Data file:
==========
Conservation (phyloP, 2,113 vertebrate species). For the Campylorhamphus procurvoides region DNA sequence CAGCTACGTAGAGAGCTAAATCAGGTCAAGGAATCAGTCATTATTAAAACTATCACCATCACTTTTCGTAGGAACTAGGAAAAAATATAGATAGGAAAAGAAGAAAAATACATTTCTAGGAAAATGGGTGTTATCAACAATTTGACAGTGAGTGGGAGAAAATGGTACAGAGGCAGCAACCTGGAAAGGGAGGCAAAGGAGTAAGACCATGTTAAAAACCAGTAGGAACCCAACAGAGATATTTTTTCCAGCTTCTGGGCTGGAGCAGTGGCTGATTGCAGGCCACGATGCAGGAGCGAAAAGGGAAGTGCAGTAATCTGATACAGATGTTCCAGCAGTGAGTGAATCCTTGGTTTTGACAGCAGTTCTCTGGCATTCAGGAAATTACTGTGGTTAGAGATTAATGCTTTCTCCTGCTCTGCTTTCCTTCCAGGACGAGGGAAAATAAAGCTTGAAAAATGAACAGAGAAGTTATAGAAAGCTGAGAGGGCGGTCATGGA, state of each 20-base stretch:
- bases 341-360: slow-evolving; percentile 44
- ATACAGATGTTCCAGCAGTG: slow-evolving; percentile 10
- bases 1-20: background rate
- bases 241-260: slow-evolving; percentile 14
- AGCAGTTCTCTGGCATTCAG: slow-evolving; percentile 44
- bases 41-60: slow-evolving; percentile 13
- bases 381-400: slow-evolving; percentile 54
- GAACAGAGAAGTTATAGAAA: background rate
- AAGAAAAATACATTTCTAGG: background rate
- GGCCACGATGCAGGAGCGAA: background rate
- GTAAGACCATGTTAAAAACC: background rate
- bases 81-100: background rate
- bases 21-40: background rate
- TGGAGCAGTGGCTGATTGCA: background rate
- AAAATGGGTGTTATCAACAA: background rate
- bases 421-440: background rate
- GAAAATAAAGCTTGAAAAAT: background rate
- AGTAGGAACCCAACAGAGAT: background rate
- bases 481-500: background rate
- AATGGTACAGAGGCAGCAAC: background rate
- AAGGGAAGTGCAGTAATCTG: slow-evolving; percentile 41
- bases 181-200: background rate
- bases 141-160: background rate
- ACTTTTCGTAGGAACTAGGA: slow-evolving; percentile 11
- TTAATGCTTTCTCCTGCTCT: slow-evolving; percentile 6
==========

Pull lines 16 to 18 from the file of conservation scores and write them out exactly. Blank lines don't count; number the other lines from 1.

- AAAATGGGTGTTATCAACAA: background rate
- bases 421-440: background rate
- GAAAATAAAGCTTGAAAAAT: background rate